Or they'll pull a Palestine.
I suppose it is possible, but Russia isn't one of the small southeast Asian countries China likes to bully around.

Siberia is part of Russia's cultural and historical identity to a much greater extent than it could ever be China's. It is also resource rich, which may come in handy in centuries to come. Moreover, nuclear armed re-emerging superpowers aren't in the habit of giving up any land that is firmly in their sovereignty.
 
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Artevelde

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Siberia is a pretty big place. Obviously it has many natural resources, but the Chinese can get those without having to take over Siberia.

Historically China does claim the two provinces (maritime and Amur) at the very extreme East, next to what used to be Manchuria), but the Russians aren't going to give up Vladivostok anytime soon.
 

Rainman05

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China is the master of the long game, the settlements you are seeing is just part of that. Eventually they'll have enough settlement on the other side of the line and the Russians will make (and/or be goaded to make) a mistake by going after one or more of the settlements. China will step in to protect it's "interests/people".

Or they'll pull a Palestine.
I think you underestimate the Russians' capacity to russianize people.
 

Fallenangel

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Just heard an interesting story on the main Russian channel, ORT.
Apparently Chinese businessmen are effectively buying (actually they are signing long term lease contracts) acres of land around Novosibirsk to use them to grow vegetables, etc...basically slowly taking over the lands and the market with cheaper (due to the use of cheap immigrant labor) products of unknown quality.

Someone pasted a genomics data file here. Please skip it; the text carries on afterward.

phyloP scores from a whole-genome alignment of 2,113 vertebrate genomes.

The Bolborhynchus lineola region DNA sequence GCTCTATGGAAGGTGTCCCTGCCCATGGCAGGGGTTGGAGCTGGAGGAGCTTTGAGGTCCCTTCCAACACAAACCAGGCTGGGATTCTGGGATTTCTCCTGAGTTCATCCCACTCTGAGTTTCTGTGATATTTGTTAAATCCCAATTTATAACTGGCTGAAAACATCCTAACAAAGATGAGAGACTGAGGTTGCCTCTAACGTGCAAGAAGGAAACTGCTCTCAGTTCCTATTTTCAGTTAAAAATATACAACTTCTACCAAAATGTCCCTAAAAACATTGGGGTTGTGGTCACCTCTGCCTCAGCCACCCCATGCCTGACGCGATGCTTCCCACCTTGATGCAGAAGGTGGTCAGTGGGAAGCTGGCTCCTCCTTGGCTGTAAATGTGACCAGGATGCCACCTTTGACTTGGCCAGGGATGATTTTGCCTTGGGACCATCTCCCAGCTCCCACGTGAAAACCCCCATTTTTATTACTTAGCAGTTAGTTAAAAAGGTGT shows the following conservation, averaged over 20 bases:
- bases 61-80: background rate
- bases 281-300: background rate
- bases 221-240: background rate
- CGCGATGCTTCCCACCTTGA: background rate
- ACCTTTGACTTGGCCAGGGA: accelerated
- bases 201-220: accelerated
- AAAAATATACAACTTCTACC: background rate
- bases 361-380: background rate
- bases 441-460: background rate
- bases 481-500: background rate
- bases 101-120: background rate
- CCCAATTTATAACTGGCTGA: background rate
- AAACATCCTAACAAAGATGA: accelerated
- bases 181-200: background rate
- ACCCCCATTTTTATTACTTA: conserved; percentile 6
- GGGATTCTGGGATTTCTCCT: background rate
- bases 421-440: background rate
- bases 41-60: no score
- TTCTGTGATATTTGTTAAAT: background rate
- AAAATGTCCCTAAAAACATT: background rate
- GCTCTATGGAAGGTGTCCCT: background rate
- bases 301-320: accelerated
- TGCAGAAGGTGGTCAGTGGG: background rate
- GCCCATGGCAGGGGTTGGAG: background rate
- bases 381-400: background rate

Though probably because of the growing PC trend in Russia the story concentrated mostly on the quality of the products that these foreign farmers grow and not on the Chinese influence in the region.


Cheers,
Fallen.
 

Rainman05

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Just heard an interesting story on the main Russian channel, ORT.
Apparently Chinese businessmen are effectively buying (actually they are signing long term lease contracts) acres of land around Novosibirsk to use them to grow vegetables, etc...basically slowly taking over the lands and the market with cheaper (due to the use of cheap immigrant labor) products of unknown quality.
Though probably because of the growing PC trend in Russia the story concentrated mostly on the quality of the products that these foreign farmers grow and not on the Chinese influence in the region.


Cheers,
Fallen.
If that's true, then good for them. It's not chinesse takeover... it's chinesse venture capitalists using their finances to make more money. Still, it would be wise of Russia to put them all in prison, both the chinesse investors and the illegals to discourage illegal immigration in Russia. After all, they did break the law. It's illegal to be an illegal immigrant (dooh) and it's illegal to hire them.
 

Fallenangel

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If that's true, then good for them. It's not chinesse takeover... it's chinesse venture capitalists using their finances to make more money.
Yeap, it is indeed a great scheme for the Chinese businessmen and for China, not so much for the Russians that still live there and for Russia's future.

Still, it would be wise of Russia to put them all in prison, both the chinesse investors and the illegals to discourage illegal immigration in Russia. After all, they did break the law. It's illegal to be an illegal immigrant (dooh) and it's illegal to hire them.
I like one term that i heard from a Russian journalist Maksim Shevchenko, it describes quite well the current Russian system - the term is "criminal capitalism".
Russia sunk so deep in a vast swamp of corruption and bureaucracy, that it is almost impossible to make any meaningful changes or even steps towards a change.


Cheers,
Fallen.